The time has come, and again, I think by God’s Sovereign Act of disciplining the Body of Christ, that His Churches function more as the “assembly of those who worship God” and are under the supervision of a duly established Pastor or Bishop (the overseer) and not a community pleasing organization in the sense that, instead of “Christianizing the community, they are allowing the community to worldanize the church.”

Whatever has befallen to some Churches and Ministers in facing lawsuits from gay activists because of denial of facilities and ministerial blessing of a gay wedding (if such lawsuits are still in vogue…) is often the Churche’s fault for not safeguarding the mission that God commanded them to fulfill. Now a couple, from that church or not, can walk up to a minister, “rent” the church facilities for the wedding, either pay the minister of that Church for the wedding or bring their own minister and all is good. How is that not a fertile ground for all kinds of legal problems, including discrimination, if these same Churches deny the same facility and ministerial blessing to anyone? How is that not transforming a religious act, or a quasi sacrament for some, and a real sacrament for others, into a business? Want to keep your wedding revenues coming? If they do, save them because you will have to spend it all in lawyers and lawsuits and it will be your fault; you will lose! Sadly, the only way to avoid discrimination lawsuits is to discriminate by performing ONLY marriages of people within your Ministerial Oversight, or, the members of your congregation who agree to your definition of sin, marriage, sexuality, etc.

Christianity is a faith with no temple made by man’s hands; however this cannot be an excuse to consider a place of worship a “party hall” for the community and not even the “favorite wedding chapel” of the community. Without transforming church buildings in shrines, Churches must understand the difference between an exclusive worship place and the “community center”. This is old fashion but efficacious in swatting away lawsuit bugs. That can be achieved starting by ending the urge to generate revenues by providing a venue for non-member weddings.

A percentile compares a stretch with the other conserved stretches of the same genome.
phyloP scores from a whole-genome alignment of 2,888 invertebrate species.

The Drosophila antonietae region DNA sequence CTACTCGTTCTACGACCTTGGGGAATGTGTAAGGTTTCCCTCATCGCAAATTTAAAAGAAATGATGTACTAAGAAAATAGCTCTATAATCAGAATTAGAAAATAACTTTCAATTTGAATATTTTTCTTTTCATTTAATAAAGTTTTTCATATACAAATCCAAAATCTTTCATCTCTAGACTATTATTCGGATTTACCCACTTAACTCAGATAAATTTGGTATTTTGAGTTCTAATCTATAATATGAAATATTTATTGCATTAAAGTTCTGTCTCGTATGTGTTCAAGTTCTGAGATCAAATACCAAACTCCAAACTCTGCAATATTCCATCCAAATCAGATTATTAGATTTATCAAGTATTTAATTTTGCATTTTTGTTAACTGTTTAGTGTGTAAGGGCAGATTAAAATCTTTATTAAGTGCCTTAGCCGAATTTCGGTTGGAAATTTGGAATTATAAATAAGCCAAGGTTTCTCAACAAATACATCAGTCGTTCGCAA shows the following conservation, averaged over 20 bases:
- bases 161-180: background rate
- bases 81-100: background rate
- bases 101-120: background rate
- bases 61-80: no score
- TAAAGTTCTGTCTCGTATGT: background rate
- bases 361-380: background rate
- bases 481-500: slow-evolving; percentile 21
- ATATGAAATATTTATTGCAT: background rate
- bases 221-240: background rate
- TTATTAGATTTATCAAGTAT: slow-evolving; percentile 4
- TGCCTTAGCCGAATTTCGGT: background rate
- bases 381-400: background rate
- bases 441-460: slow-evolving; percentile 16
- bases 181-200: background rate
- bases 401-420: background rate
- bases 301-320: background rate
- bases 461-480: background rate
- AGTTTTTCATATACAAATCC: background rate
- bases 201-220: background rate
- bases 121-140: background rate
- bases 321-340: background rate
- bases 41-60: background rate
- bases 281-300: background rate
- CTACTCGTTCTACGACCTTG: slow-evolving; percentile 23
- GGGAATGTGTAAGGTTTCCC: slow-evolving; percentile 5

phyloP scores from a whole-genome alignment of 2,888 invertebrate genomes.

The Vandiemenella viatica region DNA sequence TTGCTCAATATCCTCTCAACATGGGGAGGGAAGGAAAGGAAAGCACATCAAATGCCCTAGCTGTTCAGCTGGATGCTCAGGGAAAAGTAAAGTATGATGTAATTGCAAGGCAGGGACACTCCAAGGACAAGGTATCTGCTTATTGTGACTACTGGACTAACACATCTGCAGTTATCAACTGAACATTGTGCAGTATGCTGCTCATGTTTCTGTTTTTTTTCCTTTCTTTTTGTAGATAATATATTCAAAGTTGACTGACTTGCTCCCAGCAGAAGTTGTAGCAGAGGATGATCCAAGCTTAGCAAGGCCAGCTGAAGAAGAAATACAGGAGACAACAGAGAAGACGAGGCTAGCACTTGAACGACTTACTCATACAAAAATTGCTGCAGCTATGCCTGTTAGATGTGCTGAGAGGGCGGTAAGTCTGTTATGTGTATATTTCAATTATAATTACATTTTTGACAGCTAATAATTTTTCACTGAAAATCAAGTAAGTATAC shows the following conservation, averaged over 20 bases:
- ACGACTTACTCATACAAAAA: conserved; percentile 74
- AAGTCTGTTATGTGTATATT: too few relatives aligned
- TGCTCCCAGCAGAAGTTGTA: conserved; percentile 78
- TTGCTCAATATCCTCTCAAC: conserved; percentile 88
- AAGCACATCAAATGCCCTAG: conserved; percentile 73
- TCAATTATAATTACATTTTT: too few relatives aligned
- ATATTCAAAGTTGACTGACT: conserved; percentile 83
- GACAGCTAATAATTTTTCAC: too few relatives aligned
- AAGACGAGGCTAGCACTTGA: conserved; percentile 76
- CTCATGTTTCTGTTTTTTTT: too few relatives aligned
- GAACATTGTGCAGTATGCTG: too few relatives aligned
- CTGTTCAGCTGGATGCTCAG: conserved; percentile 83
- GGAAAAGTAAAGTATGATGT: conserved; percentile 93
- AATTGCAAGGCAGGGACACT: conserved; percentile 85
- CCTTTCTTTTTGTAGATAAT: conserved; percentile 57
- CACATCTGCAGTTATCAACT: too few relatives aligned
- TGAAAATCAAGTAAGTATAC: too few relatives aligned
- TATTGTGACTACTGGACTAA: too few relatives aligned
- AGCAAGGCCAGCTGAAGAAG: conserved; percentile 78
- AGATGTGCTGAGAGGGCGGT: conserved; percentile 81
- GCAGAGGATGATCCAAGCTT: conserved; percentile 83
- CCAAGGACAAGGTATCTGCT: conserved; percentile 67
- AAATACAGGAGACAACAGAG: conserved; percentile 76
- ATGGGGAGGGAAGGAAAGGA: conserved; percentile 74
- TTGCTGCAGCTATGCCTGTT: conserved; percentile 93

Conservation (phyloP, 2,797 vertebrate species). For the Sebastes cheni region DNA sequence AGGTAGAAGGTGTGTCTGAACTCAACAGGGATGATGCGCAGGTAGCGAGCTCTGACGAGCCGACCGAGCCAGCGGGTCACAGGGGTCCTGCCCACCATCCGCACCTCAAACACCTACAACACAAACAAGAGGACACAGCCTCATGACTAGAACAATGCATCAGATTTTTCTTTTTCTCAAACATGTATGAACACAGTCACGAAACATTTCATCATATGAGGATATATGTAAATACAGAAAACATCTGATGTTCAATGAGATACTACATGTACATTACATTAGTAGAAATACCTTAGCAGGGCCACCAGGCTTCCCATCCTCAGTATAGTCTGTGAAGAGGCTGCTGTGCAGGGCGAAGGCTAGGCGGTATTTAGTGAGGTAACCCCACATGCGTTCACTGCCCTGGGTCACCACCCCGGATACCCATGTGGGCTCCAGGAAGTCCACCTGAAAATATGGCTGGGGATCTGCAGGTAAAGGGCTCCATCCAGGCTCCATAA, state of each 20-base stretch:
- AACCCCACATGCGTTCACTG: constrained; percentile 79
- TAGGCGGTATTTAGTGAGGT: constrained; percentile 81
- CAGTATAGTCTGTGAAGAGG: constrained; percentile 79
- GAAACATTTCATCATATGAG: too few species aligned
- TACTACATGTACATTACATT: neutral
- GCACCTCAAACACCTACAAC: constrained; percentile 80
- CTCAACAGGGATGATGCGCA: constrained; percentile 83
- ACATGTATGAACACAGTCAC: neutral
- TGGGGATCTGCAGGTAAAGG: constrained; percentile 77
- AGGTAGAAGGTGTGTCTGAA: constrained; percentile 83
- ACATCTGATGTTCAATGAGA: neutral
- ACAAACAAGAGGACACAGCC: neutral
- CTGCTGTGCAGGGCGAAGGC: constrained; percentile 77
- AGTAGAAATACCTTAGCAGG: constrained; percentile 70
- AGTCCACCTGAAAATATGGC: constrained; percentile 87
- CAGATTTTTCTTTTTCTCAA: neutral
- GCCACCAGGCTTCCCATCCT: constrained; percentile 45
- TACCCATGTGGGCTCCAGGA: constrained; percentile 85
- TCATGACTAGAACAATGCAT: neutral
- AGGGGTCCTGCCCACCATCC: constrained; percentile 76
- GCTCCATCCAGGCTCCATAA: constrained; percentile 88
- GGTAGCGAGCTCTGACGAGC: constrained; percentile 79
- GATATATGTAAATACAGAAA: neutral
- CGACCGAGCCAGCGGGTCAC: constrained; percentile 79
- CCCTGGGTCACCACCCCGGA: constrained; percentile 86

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4 Replies to “How Churches Can Avoid the Nightmare of Lawsuits over Wedding Ceremonies”

  1. There is of course an alternative: the pastor says that the moral choices of those outside that church’s oversight are none of that church’s business, and rents out the church building to marriages of any variety to be performed by whatever minister is willing to do so. That protects the church’s revenue and its boundaries.

  2. I made a similar remark to my wife one evening. Only I said it the context of preachers doing what they do best – turn tail and run!

    Nevertheless, in addition to Peter’s astute observation, another likely possibility is some churches will thrive under the new rules while others will wither. It’s simply the way a lot of these things play out.

    Pew Research reported last month (September 2014) that “[n]early three-quarters of the pubic (72%) now think religion is losing influence in American life…..” This is by no means surprising.

    Having been married to my first wife for well over four decades as well as having had a career that allowed me to view the passing parade more commonly known as life, I long ago came to the conclusion that religion in American life has failed the institutions of marriage and family in American life. Not surprisingly, therefore, the American public is turning its back on the church.

  3. “Not surprisingly, therefore, the American public is turning its back on the church”…
    Personally, I don’t think so. It is more “becoming irrelevant”, especially to young people. I could say to Joel (just to tick him off) that the Gnostics are finally winning. The young are finding their secret knowledge to “interconnection” via the new God, the iPhone. No wonder that the secret fruit of the knowledge of good and evil is an Apple (iPhone 6 Plus, of course).

  4. I agree that religion has failed the institution of marriage in so many aspects that it would take an enormous amount of bandwidth to comment. It seems, however, that the term “religion and church” are used interchangeably in the comment above as synonyms. The church has indeed failed the American family but not because it has not adapted to the changes of times and society, but precisely because it has! Now, the Body of Christ – to distinguish it from the borrowed term “church” which is not even found in the original language of the N.T. – will always be composed of the “many who are called, but few are chosen…”, in it the tares will always grow with the wheat, and the gate will always be strait and the way always narrow, which means that not many will pass through it and indeed neither need to be wide for that very reason.
    I cannot understand why would anyone go to church, getting up early on a Sunday morning if all the things that one desires from it can be easily found outside of it! Man, if churches became businesses, they indeed are really bad business! Within the same logic, I don’t know why one would change the church to be more like the world that one chooses if one already has such a world outside the church…